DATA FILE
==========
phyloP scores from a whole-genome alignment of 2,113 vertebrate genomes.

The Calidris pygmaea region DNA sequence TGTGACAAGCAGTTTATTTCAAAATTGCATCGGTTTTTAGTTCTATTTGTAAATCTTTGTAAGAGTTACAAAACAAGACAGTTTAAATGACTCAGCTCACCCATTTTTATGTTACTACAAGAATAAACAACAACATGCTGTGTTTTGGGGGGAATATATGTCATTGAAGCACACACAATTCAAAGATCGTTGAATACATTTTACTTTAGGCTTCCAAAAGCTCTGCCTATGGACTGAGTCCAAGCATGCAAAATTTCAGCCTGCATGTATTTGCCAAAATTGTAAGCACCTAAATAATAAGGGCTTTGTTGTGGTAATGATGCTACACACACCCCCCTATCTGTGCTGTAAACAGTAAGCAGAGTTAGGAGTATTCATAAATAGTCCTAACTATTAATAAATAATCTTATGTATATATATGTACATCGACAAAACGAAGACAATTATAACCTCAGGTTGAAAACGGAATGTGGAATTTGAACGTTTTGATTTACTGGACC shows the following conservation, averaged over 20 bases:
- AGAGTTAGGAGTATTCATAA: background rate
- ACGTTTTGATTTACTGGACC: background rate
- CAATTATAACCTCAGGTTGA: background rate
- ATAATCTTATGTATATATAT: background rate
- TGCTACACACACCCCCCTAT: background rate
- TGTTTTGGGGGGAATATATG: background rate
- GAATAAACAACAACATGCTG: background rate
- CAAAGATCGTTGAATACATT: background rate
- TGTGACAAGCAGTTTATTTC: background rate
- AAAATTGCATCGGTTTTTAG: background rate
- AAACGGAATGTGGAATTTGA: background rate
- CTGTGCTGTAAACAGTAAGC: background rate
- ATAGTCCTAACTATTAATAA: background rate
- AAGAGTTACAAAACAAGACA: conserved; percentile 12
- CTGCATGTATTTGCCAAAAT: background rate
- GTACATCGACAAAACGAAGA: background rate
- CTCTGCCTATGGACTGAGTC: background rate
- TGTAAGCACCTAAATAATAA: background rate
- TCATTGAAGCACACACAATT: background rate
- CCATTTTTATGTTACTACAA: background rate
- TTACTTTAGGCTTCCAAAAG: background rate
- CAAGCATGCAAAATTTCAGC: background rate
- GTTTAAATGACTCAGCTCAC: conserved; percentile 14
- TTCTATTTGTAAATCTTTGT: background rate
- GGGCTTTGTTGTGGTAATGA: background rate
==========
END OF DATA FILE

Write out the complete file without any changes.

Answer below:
phyloP scores from a whole-genome alignment of 2,113 vertebrate genomes.

The Calidris pygmaea region DNA sequence TGTGACAAGCAGTTTATTTCAAAATTGCATCGGTTTTTAGTTCTATTTGTAAATCTTTGTAAGAGTTACAAAACAAGACAGTTTAAATGACTCAGCTCACCCATTTTTATGTTACTACAAGAATAAACAACAACATGCTGTGTTTTGGGGGGAATATATGTCATTGAAGCACACACAATTCAAAGATCGTTGAATACATTTTACTTTAGGCTTCCAAAAGCTCTGCCTATGGACTGAGTCCAAGCATGCAAAATTTCAGCCTGCATGTATTTGCCAAAATTGTAAGCACCTAAATAATAAGGGCTTTGTTGTGGTAATGATGCTACACACACCCCCCTATCTGTGCTGTAAACAGTAAGCAGAGTTAGGAGTATTCATAAATAGTCCTAACTATTAATAAATAATCTTATGTATATATATGTACATCGACAAAACGAAGACAATTATAACCTCAGGTTGAAAACGGAATGTGGAATTTGAACGTTTTGATTTACTGGACC shows the following conservation, averaged over 20 bases:
- AGAGTTAGGAGTATTCATAA: background rate
- ACGTTTTGATTTACTGGACC: background rate
- CAATTATAACCTCAGGTTGA: background rate
- ATAATCTTATGTATATATAT: background rate
- TGCTACACACACCCCCCTAT: background rate
- TGTTTTGGGGGGAATATATG: background rate
- GAATAAACAACAACATGCTG: background rate
- CAAAGATCGTTGAATACATT: background rate
- TGTGACAAGCAGTTTATTTC: background rate
- AAAATTGCATCGGTTTTTAG: background rate
- AAACGGAATGTGGAATTTGA: background rate
- CTGTGCTGTAAACAGTAAGC: background rate
- ATAGTCCTAACTATTAATAA: background rate
- AAGAGTTACAAAACAAGACA: conserved; percentile 12
- CTGCATGTATTTGCCAAAAT: background rate
- GTACATCGACAAAACGAAGA: background rate
- CTCTGCCTATGGACTGAGTC: background rate
- TGTAAGCACCTAAATAATAA: background rate
- TCATTGAAGCACACACAATT: background rate
- CCATTTTTATGTTACTACAA: background rate
- TTACTTTAGGCTTCCAAAAG: background rate
- CAAGCATGCAAAATTTCAGC: background rate
- GTTTAAATGACTCAGCTCAC: conserved; percentile 14
- TTCTATTTGTAAATCTTTGT: background rate
- GGGCTTTGTTGTGGTAATGA: background rate